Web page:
UGS PLM Software is making a serious offer to entice users to upgrade to its finite element analysis (FEA) software.
Targeting users of standalone FEA products like Algor, Ansys DesignSpace and CosmosDesignStar, UGS is offering a trade-up program for its Femap software, which is the CAE component of its UGS Velocity Series portfolio aimed at small and mid-size customers. The offer enables them to receive a credit for a portion of their existing investment, seat for seat, against the cost of purchasing Femap with UGS NXTM Nastran. The result can be up to a 75% savings on the software purchase, depending on their current product and level.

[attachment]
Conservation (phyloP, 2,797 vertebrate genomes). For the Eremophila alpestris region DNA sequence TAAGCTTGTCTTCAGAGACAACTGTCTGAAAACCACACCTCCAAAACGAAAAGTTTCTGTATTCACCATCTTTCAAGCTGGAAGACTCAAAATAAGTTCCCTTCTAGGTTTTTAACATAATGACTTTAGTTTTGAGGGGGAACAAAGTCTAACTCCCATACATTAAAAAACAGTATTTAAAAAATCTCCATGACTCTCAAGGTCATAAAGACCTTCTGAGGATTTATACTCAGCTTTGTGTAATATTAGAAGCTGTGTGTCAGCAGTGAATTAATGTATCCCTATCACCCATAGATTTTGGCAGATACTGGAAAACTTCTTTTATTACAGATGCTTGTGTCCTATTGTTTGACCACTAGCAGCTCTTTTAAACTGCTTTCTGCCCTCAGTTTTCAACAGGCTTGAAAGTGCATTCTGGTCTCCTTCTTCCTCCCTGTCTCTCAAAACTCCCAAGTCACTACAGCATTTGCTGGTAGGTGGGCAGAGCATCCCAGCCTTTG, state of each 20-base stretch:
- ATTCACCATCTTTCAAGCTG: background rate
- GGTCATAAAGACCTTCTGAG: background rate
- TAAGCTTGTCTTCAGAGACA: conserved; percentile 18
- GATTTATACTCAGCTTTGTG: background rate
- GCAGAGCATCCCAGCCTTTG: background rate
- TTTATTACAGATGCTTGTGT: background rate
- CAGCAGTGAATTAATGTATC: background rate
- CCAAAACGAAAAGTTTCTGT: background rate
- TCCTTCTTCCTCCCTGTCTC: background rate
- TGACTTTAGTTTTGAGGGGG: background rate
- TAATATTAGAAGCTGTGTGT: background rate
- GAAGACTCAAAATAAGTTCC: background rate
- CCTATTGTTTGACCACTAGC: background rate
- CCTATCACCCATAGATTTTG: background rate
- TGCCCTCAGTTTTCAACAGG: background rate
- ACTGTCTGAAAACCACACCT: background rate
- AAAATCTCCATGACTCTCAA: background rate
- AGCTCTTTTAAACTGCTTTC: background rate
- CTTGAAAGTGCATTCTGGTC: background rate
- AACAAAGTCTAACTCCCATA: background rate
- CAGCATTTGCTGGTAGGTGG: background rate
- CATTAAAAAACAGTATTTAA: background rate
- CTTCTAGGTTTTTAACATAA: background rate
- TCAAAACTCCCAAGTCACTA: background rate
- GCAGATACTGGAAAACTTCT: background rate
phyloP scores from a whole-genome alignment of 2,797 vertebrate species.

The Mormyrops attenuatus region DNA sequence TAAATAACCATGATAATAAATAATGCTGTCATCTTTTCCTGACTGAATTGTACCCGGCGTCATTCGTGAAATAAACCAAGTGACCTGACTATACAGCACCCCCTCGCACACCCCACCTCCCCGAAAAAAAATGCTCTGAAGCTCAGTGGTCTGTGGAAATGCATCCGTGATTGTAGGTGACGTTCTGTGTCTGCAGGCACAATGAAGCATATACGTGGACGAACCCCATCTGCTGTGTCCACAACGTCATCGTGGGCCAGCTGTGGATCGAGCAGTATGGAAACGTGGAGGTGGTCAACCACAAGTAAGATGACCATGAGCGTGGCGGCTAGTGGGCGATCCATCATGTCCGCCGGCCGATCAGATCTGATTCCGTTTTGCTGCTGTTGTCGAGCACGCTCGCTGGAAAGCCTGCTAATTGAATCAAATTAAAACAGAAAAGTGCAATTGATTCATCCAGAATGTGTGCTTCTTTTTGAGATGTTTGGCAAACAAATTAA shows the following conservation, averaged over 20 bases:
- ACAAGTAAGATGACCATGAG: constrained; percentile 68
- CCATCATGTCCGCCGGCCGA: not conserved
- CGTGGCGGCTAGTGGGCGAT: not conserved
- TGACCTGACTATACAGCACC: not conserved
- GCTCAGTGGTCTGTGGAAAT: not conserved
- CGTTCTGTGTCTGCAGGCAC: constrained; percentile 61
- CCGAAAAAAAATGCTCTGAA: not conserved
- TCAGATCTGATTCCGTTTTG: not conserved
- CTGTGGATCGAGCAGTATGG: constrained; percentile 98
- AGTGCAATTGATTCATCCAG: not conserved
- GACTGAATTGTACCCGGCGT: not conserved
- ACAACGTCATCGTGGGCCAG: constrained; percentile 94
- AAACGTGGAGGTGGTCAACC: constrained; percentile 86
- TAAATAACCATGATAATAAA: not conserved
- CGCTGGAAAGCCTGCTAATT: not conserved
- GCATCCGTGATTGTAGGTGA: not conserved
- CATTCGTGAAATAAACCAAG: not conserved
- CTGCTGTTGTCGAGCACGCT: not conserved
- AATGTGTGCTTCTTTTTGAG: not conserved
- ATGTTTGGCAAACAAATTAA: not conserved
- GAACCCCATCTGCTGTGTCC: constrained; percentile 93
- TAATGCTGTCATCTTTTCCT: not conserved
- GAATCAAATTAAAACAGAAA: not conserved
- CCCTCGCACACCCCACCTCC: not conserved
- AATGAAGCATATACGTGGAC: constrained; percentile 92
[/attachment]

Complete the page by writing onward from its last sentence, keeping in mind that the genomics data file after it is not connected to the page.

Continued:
Are they robots or androids? We're not exactly sure. Each talking, gesturing Geminoid looks exactly like a real individual, starting with their creator, professor Hiroshi Ishiguro of Osaka University in Japan.
For industrial control applications, or even a simple assembly line, that machine can go almost 24/7 without a break. But what happens when the task is a little more complex? That’s where the “smart” machine would come in. The smart machine is one that has some simple (or complex in some cases) processing capability to be able to adapt to changing conditions. Such machines are suited for a host of applications, including automotive, aerospace, defense, medical, computers and electronics, telecommunications, consumer goods, and so on. This discussion will examine what’s possible with smart machines, and what tradeoffs need to be made to implement such a solution.